IVC Filter Lawsuits
Inferior Vena Cava (IVC) filters are designed to catch blood clots before they are able to reach the lungs or heart, however, mounting evidenced has emerged that suggests IVC filters are not beneficial as previously thought. Used in patients who have contraindication to anticoagulant drugs, roughly 250,000 IVC filters have been implanted, with the market reaching $435 million in 2015.
The U.S. Food and Drug Administration reported several years ago that they had received more than 900 IVC filter reports about adverse effects including punctured veins, organs, fractured devices, chronic health issues, and life-threatening medical emergencies. As a result of this profusion of IVC filter related injuries, more than 100 lawsuits have been brought against manufacturers C.R. Bard, Cook Medical, and Cord (Johnson & Johnson), alleging that the creators of these devices failed to adequately warn patients and physicians about the risks of filters breaking and fragments traveling through the veins causing serious damage to vital organs and arteries. Attorneys have argued that manufacturers hid the results of their research that indicated the devices could potentially harm patients and even that C.R. Bard forged paperwork in order to get approval.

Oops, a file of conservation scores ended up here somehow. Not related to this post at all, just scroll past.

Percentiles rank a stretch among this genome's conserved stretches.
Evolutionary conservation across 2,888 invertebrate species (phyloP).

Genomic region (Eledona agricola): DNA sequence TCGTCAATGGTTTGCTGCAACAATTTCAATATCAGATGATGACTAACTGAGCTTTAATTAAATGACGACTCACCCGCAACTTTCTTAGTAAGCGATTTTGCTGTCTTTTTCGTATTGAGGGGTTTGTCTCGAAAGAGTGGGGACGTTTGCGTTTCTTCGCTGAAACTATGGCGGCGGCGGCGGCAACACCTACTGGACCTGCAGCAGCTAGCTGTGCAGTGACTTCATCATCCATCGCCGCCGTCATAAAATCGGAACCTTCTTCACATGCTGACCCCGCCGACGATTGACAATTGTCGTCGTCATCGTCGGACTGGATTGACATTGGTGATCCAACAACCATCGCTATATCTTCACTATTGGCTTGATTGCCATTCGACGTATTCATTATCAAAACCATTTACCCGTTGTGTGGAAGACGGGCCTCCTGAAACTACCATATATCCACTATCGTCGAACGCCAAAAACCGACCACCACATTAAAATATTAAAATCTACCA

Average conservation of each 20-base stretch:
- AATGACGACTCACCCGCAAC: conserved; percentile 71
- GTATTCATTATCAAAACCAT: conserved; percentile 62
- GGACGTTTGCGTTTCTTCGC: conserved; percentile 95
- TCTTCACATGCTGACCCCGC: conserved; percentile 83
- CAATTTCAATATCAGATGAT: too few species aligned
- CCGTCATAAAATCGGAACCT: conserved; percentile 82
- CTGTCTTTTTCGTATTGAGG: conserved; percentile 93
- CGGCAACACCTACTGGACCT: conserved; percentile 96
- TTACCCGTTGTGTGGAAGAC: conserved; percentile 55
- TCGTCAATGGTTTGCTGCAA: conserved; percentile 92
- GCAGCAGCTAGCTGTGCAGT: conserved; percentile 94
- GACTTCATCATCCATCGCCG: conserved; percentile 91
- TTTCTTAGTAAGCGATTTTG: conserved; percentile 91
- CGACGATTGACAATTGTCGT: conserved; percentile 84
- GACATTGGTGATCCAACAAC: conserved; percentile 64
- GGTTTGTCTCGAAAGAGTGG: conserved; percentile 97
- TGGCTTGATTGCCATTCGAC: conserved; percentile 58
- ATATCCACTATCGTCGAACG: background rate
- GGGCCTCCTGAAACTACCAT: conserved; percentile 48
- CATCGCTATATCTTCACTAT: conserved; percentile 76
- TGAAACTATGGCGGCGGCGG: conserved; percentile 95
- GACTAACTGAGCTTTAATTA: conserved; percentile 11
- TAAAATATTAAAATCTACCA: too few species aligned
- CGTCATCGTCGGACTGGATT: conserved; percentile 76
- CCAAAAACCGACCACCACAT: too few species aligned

The growing number of litigations has been consolidated under Judge Richard L. Young under MDL 2570 in the U.S. District Court for the South District of Indiana. As of the summer of 2015, 102 lawsuits were pending from 11 different districts.
The five products most frequently involved in IVC filter litigation include: The Bard G2 filter, The Bard G2 Express filter, The Bard Recover filter, The Cook Gunther Tulip filter, and the Cook Celect filter.
If you, or a loved one, has suffered physical, emotional, and financial injury, or even death, as a result of IVC Filters, then contact us today at (877) 919-0830.